Chinese New Year – Are You Ready to Get Steaming?


Chinese New Year is a colourful celebration, filled with firecrackers, red lights, lanterns, dragons, gifts and lots of fun. During this time all Chinese families come together to welcome the new year. Given the fact China is one of the oldest cultures on earth, the traditions surrounding the New Year are unique, rich and amazing. From what they eat to what they wear and how they party, Chinese people know how to welcome the new year in a memorable way.


Chinese New Year Traditions


The Chinese New Year is celebrated by 20% of the world’s population, both in China and outside it. One of its unique features is that it is not celebrated on 31st of December, like all the other countries, but it is calculated according to the Lunar calendar. This means Chinese New Year or the Lunar New Year doesn’t have a set date on the Gregorian calendar (regular calendar or the solar calendar) and it can fall anywhere between 21st of January and 20 of February. The New Year is also called Spring Festival and the celebrations last for two weeks.


During this time, you will see red decorations all around China, as red is supposed to scare away evil spirits, along with the firecrackers.


Another tradition for the Chinese New Year is to spend the holiday with the family. Considering the fact many Chinese people work abroad, while most of the working population of China has relatives in rural villages, the Spring Festival causes the biggest human migration, as Chinese citizens come home for the mandatory New Year family reunion. Because the stores are closed for the entire holiday period, Chinese stock up on cooking supplies, snacks and more. Dumplings, spring rolls, fish and other foods which are made using the traditional steam cooking method are sold in large quantities during this time, which makes having combination ovens a great asset for a restaurant that sells these Chinese staple foods.


Chinese New Year Dinner

When the entire family comes together, they have a good time around the table. What is on the table is just as important for Chinese as the rest of their traditions. During the Spring Festival you are supposed to eat dumplings for every meal, every day. They symbolise wealth and even though that’s a lot of dumplings to eat during the two weeks celebrations, people will try to eat as many as they can. The dumplings are usually made using steam cooking methods and can be made at home or in a restaurant setting. Where restaurants must produce large quantities of this staple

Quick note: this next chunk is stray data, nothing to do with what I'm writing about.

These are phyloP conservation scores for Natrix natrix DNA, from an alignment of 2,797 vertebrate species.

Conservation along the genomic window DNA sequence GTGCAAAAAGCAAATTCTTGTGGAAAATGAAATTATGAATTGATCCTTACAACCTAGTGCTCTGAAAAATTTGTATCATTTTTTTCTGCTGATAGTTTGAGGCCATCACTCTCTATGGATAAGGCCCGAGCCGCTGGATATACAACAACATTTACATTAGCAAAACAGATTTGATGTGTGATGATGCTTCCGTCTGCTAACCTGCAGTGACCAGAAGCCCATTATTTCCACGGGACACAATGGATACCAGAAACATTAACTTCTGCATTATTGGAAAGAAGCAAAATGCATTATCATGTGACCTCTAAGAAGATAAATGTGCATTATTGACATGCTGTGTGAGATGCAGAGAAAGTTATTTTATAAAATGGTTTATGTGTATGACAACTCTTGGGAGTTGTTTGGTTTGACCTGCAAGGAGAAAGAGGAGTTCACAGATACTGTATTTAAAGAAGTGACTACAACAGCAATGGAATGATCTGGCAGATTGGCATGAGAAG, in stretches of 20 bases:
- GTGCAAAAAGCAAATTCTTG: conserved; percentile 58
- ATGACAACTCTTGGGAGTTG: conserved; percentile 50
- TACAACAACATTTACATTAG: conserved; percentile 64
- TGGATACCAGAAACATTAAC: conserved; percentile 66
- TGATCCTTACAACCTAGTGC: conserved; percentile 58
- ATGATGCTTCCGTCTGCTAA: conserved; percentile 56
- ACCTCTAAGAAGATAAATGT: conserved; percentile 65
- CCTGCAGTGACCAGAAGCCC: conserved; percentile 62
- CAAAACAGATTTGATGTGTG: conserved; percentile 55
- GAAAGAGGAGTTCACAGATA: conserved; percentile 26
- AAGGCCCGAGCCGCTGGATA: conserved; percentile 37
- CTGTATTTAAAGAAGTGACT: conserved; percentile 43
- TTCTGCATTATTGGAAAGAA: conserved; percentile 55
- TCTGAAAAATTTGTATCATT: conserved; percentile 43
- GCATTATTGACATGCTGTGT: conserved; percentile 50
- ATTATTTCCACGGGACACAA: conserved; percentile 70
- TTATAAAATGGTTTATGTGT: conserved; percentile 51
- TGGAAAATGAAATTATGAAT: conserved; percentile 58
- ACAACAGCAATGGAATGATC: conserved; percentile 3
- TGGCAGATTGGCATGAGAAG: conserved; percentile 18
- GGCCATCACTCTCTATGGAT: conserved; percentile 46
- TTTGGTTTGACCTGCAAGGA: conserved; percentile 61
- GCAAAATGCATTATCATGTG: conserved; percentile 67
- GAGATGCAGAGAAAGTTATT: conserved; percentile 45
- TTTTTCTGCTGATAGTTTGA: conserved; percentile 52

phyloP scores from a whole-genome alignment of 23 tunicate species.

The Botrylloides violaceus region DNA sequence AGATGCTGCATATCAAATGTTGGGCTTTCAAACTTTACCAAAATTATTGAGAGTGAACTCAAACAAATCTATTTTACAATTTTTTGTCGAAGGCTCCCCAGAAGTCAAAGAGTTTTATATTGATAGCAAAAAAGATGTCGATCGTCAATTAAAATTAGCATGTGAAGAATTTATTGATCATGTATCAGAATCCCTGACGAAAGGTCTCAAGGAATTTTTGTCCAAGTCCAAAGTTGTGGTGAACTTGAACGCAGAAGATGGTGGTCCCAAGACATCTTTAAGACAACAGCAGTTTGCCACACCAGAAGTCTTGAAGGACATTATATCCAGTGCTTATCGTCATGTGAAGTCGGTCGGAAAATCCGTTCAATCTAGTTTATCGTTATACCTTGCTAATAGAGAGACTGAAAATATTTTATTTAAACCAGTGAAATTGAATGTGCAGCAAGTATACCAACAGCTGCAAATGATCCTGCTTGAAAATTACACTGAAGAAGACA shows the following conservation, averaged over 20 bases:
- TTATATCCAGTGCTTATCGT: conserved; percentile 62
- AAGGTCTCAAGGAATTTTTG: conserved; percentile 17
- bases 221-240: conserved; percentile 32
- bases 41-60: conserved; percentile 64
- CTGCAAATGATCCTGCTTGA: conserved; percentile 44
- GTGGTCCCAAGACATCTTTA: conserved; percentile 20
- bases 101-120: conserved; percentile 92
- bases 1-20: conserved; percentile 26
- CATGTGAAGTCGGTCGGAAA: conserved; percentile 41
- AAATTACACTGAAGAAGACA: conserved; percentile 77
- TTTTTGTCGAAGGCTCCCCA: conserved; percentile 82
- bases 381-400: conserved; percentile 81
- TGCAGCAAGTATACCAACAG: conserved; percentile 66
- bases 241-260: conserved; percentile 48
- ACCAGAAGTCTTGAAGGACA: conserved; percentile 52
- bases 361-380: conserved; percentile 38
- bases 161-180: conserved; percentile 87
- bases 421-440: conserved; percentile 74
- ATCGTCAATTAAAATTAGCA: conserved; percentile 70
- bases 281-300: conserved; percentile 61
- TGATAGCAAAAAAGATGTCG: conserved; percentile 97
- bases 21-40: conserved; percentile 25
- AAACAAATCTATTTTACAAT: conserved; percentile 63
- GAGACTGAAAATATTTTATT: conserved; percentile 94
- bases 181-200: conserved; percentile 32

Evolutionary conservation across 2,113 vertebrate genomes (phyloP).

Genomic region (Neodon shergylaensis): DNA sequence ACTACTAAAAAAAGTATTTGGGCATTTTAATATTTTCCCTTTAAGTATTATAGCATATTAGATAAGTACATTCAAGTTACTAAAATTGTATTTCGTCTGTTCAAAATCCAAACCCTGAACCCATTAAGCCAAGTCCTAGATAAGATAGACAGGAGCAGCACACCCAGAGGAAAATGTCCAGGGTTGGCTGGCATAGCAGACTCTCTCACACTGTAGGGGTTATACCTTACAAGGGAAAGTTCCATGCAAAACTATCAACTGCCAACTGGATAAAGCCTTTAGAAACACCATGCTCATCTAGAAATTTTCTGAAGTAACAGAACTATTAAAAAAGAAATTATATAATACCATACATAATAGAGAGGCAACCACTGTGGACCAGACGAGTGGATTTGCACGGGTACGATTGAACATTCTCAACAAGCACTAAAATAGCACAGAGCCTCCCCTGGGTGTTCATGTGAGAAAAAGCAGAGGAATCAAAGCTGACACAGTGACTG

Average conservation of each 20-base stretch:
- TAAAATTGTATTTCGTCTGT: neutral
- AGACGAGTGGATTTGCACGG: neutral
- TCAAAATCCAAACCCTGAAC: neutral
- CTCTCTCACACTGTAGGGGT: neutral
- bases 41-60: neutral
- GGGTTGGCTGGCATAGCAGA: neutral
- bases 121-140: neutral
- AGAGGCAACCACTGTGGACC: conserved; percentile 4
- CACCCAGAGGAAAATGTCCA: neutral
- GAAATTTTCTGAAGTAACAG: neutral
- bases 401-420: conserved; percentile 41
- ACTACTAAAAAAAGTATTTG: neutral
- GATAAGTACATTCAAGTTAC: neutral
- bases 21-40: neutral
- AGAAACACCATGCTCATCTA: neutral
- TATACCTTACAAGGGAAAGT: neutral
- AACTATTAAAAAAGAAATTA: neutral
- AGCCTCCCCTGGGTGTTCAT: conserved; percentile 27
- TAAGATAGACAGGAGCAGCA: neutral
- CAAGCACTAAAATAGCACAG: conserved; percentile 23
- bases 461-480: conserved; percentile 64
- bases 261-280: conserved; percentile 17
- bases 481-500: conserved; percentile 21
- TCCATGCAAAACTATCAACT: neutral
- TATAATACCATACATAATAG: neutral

dish, combination ovens with special SuperSteam functions are ideal to create delicious dumplings. Typical dumplings are made with green onion, pork and shrimp, but you can fill them with any type of meat or vegetable. In some provinces, dumplings are made with specific fillings, for example eggs in Suzhou.


Apart from dumplings, which symbolise wealth, the New Year dinner should also include spring rolls, another dish made using steam cooking. Commercial catering equipment can be used to make delicious spring rolls filled with pork, Chinese cabbage, shiitake, carrots and seasoning. Spring rolls, like dumplings, are also used to symbolise wealth, so they can’t be missed from the New Year dinner table. Fish is another mandatory food for the New Year, as it symbolises prosperity. The fish can be cooked in many ways, from steaming to boiling and braising. Some of the most common ways to cook fish for the New Year are fish with chilli, steamed fish with vinegar sauce and boiled fish with a spicy broth. Another staple of Chinese cuisine are noodles. They symbolise happiness and longevity, so the longer the noodles, the longer your life will be. The noodles can have a variety of side dishes, each one with its own symbol. Eggs are for a healthy family, lobster is for endless money, shrimp is for wealth and fortune, roasted pig is for peace, duck for loyalty, fish for wealth, tofu is for happiness and fortune for the entire family and peaches for longevity.


The collective name for these Chinese foods is dim sum: dishes that can be made at home or can be bought from restaurants. In order to guarantee the best results when producing large quantities of dimsum, restaurant kitchens will often invest in commercial catering equipment such as the Unox combination oven with Super Steam function, as available at 247cateringsupplies.co.uk.


Nian gao, rice cake or New Year cake is a must have for the Chinese New Year dinner table. In ancient times they were used as offerings to gods. Now they are one of the traditional dishes of the New Year, but can be found all year round. The cake is made from glutinous rice or yellow rice. Depending on which type of rice is used, the cake has different colour and texture. Like many other Chinese dishes, the nian gao taste and appearance is different from region to region. For example, in the South they are savoury and need to be boiled or steamed before being eaten. In the North the rice cake has added sugar or a variety of other ingredients, such as rose petals, lard or mint.


The centerpiece of the New Year dinner table is the hot pot, a dish rich in history. Chinese Emperors used to serve hot pots during official meals and it is still one of the most popular dishes in the Chinese cuisine. The hot pot consists of a boiling pot surrounded by a selection of uncooked meat and vegetables. Each guest takes a piece of the uncooked meat or vegetable and dips it into the hot pot. When it is cooked, they take it out and eat it, after dipping it in one of the sauces surrounding the hot pot. This unique style of
serving allows each guest to create their own custom dish.

The Chinese New Year is a bright, colourful celebration, a time of joy, when people gather around the table to spend their time with the family and enjoy the steaming traditional dishes of the rich Chinese cuisine.